Independent action by the working class can break the current deadlock.
After weeks of stand-off between the mass protesters and the Lukashenko regime, the current deadlock can only be broken for the benefit of ordinary people if there is a return to independent action by the working class through strike action.
Over the weekend, protestors once again gathered in Minsk and other cities demanding that Lukashenko should go, following Saturday’s women’s march. In the lead up to the demonstrations rhetoric from the Lukashenko side was again stepped up, and if for several weeks the police have held back, now arrests are widespread. Over 440 were detained over the weekend, with police and army vehicles mobilised across the country. During the last week gangs of ‘tikhari’, plain clothed and masked thugs from the KGB and police have roamed the streets, attacking with sticks any groups gathering to protest.
New methods of struggle are appearing. In the numerous courtyards, training is taking place to provide self-defence for the demonstrations. Now groups of demonstrators are often seen with youth at the front linking arms. On Saturday’s protests women defended themselves by linking arms in front of shopping centres while riot police desperately tried to drag those arrested out.
Both the ‘tikhari’ and the ‘cosmonauts’ — the riot police in full helmeted gear — are only strong in their anonymity. Protesters now try to rip the masks of the police when they are attacked. One media resource has released a database of the riot police with names and addresses, which it had threatened to do if police violence didn’t cease.
The biggest turning point in the struggle was when, one after another, workforces across the country came out on strike, some for an hour, others a day demanding that Lukashenko goes. The regime was forced to step back, ceasing police violence and torture within the prisons.
The working class demonstrated that it had the power to stop the country. Strike committees were announced in some enterprises, but for now this movement has not developed to its logical conclusion — the removal of Lukashenko and his clique from office and the establishment of a new government defending the interests of the working class.
There have been cases of mass resignations from the state sponsored trade unions but the strike committee structures are very nebulous, putting forward demands barely distinguishable from the general opposition. This has allowed the opposition leadership, the unelected ‘Coordination committee’, to use the working class to further its demands without allowing it to develop an independent role.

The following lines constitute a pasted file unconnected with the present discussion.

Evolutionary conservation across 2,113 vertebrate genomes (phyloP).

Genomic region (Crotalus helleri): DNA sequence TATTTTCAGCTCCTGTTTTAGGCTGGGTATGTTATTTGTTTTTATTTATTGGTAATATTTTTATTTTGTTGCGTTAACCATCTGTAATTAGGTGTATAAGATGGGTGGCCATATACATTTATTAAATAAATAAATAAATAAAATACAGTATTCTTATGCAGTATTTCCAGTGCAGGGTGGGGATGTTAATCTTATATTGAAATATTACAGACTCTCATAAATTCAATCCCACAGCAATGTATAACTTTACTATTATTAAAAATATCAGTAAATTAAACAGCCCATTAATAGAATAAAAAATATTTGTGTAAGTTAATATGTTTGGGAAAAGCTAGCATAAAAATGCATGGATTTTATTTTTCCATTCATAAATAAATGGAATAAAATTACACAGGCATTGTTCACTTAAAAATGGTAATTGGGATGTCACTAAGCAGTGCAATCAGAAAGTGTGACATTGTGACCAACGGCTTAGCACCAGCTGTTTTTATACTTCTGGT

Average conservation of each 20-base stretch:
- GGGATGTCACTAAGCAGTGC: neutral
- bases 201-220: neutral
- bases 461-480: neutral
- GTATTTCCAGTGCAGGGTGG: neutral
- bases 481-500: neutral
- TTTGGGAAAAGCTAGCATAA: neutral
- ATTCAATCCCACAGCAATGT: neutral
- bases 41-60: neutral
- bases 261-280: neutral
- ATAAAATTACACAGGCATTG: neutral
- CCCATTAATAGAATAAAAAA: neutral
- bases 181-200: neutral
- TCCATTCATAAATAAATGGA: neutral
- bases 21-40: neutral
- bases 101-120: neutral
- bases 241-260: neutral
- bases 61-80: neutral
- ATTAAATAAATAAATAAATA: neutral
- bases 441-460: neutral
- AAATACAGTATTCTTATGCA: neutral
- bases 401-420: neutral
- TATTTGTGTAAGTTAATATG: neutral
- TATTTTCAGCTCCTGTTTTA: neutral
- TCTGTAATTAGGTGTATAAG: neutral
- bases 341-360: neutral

The independent unions that do exist are influenced by the international trade union bureaucracy. They say trade unions should participate in ‘social partnership’ projects and enter negotiations with Lukashenko. Even in conferences that have taken place during this tremendous movement, members of the independent unions discuss their tasks as preparing for future organization, rather than posing clear demands for mobilization today.
When workers returned to work, they faced massive repression in the workplaces. As one commented: “People are made to work under threats. The most active have been sacked. They even threaten physical violence against the families of those who spoke in support of the strike, they have leant on us from the management and from the trade unions… they have no morality left. But they can’t get away with it. It is not necessary for the whole factory to stop work for a strike to be effective”.
In the Zhlobin sugar refinery, management sacked three workers, who happened to be responsible for starting up the processors, so the whole plant couldn’t work. When they were replaced, suddenly equipment started to break. Ten were sacked from the Minsk car factory and the conveyor stopped. Then the atomizer for the spray system broke and cars had to be hand-painted. Now it takes a week to produce as many cars as were made in a day before. The more they pressure the workers, the more conveyors break down or electricity sub-stations catch fire. In the mines in Western Belarus, workers are going underground, but somehow production plans are not met and contracts not fulfilled. One miner, Yuri, became a national hero when he went underground and handcuffed himself to equipment. Now others are following suit.
This is the paradox of the current situation. The masses are prepared in huge numbers to take great risk, facing arrest, beatings, torture and the loss of their jobs to protest against Lukashenko’s authoritarian regime. Many argue that spontaneity and self-organisation are positive features of the movement, which they are. Indeed, social networks are full of individual blocks of flats arranging their participation in the next acts. But this leaves the movement without either a strategy for victory, or a plan for what follows the overthrow of Lukashenko.
The ‘coordination council’ initiated by Svetlana Tikhanovskaya, the candidate who ran, and won against Lukashenko, supported by self-appointed businessmen, media consultants and former government ministers claims it is the ‘only representative organ of Belarusian society … established with the aim of overcoming the political crisis and ensuring agreement in society, as well as protecting the sovereignty and independence of Belarus’. It is, however, not elected and its leading figures have either been arrested or have fled into exile. Many protesters if asked, would support Tikhanovskaya as President, but they do not look to her, or the Coordination Council as a whole, for leadership.